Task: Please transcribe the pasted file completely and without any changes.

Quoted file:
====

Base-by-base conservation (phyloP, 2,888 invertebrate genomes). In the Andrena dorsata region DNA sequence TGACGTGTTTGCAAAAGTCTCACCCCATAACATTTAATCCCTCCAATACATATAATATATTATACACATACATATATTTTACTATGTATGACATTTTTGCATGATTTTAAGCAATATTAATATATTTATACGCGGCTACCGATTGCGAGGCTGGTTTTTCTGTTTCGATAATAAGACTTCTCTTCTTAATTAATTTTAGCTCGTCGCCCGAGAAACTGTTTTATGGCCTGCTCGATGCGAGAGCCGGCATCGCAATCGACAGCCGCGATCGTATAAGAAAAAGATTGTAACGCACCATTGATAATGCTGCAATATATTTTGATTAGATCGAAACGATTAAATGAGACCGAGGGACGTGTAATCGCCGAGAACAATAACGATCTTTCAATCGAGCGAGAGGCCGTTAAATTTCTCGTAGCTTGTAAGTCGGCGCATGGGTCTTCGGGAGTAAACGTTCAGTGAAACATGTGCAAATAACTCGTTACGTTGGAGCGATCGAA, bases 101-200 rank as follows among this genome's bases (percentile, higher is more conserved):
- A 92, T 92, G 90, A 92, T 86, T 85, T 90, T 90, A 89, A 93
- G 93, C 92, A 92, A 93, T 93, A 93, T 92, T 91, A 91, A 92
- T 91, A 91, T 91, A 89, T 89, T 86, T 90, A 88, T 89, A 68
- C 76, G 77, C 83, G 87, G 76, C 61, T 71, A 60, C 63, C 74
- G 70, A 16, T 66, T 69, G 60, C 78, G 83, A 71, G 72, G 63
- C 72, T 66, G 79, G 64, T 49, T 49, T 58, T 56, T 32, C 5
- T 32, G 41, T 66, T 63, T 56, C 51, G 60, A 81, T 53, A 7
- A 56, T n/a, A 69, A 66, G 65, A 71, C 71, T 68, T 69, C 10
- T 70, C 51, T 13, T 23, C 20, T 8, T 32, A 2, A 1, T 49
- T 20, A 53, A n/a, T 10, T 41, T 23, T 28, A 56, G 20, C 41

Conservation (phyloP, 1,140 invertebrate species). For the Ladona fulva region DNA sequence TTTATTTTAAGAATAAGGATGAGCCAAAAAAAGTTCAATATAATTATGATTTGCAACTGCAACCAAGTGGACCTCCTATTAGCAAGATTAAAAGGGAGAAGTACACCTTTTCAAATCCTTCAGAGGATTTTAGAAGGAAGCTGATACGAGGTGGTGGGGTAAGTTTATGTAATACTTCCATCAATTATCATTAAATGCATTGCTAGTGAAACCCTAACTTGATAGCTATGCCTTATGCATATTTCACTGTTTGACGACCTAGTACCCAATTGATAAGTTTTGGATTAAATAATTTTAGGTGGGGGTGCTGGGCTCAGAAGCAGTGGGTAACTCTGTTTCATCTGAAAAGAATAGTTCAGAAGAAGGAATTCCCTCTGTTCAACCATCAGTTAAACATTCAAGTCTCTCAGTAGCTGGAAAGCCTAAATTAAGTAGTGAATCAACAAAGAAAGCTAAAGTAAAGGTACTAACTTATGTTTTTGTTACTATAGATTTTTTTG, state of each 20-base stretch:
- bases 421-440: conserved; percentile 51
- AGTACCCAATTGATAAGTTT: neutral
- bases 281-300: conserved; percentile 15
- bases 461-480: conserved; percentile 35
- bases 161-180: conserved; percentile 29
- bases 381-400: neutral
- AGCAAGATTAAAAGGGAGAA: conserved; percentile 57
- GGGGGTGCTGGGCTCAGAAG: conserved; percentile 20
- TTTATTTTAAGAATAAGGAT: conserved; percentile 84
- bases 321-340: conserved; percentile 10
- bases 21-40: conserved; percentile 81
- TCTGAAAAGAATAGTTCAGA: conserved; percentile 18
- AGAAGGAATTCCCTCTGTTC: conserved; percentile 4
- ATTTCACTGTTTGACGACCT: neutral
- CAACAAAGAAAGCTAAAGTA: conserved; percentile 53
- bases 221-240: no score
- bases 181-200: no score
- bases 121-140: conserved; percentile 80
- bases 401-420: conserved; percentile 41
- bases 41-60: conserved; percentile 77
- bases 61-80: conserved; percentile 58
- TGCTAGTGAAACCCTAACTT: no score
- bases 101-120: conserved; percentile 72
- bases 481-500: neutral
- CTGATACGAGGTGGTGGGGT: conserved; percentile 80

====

Base-by-base conservation (phyloP, 2,888 invertebrate genomes). In the Andrena dorsata region DNA sequence TGACGTGTTTGCAAAAGTCTCACCCCATAACATTTAATCCCTCCAATACATATAATATATTATACACATACATATATTTTACTATGTATGACATTTTTGCATGATTTTAAGCAATATTAATATATTTATACGCGGCTACCGATTGCGAGGCTGGTTTTTCTGTTTCGATAATAAGACTTCTCTTCTTAATTAATTTTAGCTCGTCGCCCGAGAAACTGTTTTATGGCCTGCTCGATGCGAGAGCCGGCATCGCAATCGACAGCCGCGATCGTATAAGAAAAAGATTGTAACGCACCATTGATAATGCTGCAATATATTTTGATTAGATCGAAACGATTAAATGAGACCGAGGGACGTGTAATCGCCGAGAACAATAACGATCTTTCAATCGAGCGAGAGGCCGTTAAATTTCTCGTAGCTTGTAAGTCGGCGCATGGGTCTTCGGGAGTAAACGTTCAGTGAAACATGTGCAAATAACTCGTTACGTTGGAGCGATCGAA, bases 101-200 rank as follows among this genome's bases (percentile, higher is more conserved):
- A 92, T 92, G 90, A 92, T 86, T 85, T 90, T 90, A 89, A 93
- G 93, C 92, A 92, A 93, T 93, A 93, T 92, T 91, A 91, A 92
- T 91, A 91, T 91, A 89, T 89, T 86, T 90, A 88, T 89, A 68
- C 76, G 77, C 83, G 87, G 76, C 61, T 71, A 60, C 63, C 74
- G 70, A 16, T 66, T 69, G 60, C 78, G 83, A 71, G 72, G 63
- C 72, T 66, G 79, G 64, T 49, T 49, T 58, T 56, T 32, C 5
- T 32, G 41, T 66, T 63, T 56, C 51, G 60, A 81, T 53, A 7
- A 56, T n/a, A 69, A 66, G 65, A 71, C 71, T 68, T 69, C 10
- T 70, C 51, T 13, T 23, C 20, T 8, T 32, A 2, A 1, T 49
- T 20, A 53, A n/a, T 10, T 41, T 23, T 28, A 56, G 20, C 41

Conservation (phyloP, 1,140 invertebrate species). For the Ladona fulva region DNA sequence TTTATTTTAAGAATAAGGATGAGCCAAAAAAAGTTCAATATAATTATGATTTGCAACTGCAACCAAGTGGACCTCCTATTAGCAAGATTAAAAGGGAGAAGTACACCTTTTCAAATCCTTCAGAGGATTTTAGAAGGAAGCTGATACGAGGTGGTGGGGTAAGTTTATGTAATACTTCCATCAATTATCATTAAATGCATTGCTAGTGAAACCCTAACTTGATAGCTATGCCTTATGCATATTTCACTGTTTGACGACCTAGTACCCAATTGATAAGTTTTGGATTAAATAATTTTAGGTGGGGGTGCTGGGCTCAGAAGCAGTGGGTAACTCTGTTTCATCTGAAAAGAATAGTTCAGAAGAAGGAATTCCCTCTGTTCAACCATCAGTTAAACATTCAAGTCTCTCAGTAGCTGGAAAGCCTAAATTAAGTAGTGAATCAACAAAGAAAGCTAAAGTAAAGGTACTAACTTATGTTTTTGTTACTATAGATTTTTTTG, state of each 20-base stretch:
- bases 421-440: conserved; percentile 51
- AGTACCCAATTGATAAGTTT: neutral
- bases 281-300: conserved; percentile 15
- bases 461-480: conserved; percentile 35
- bases 161-180: conserved; percentile 29
- bases 381-400: neutral
- AGCAAGATTAAAAGGGAGAA: conserved; percentile 57
- GGGGGTGCTGGGCTCAGAAG: conserved; percentile 20
- TTTATTTTAAGAATAAGGAT: conserved; percentile 84
- bases 321-340: conserved; percentile 10
- bases 21-40: conserved; percentile 81
- TCTGAAAAGAATAGTTCAGA: conserved; percentile 18
- AGAAGGAATTCCCTCTGTTC: conserved; percentile 4
- ATTTCACTGTTTGACGACCT: neutral
- CAACAAAGAAAGCTAAAGTA: conserved; percentile 53
- bases 221-240: no score
- bases 181-200: no score
- bases 121-140: conserved; percentile 80
- bases 401-420: conserved; percentile 41
- bases 41-60: conserved; percentile 77
- bases 61-80: conserved; percentile 58
- TGCTAGTGAAACCCTAACTT: no score
- bases 101-120: conserved; percentile 72
- bases 481-500: neutral
- CTGATACGAGGTGGTGGGGT: conserved; percentile 80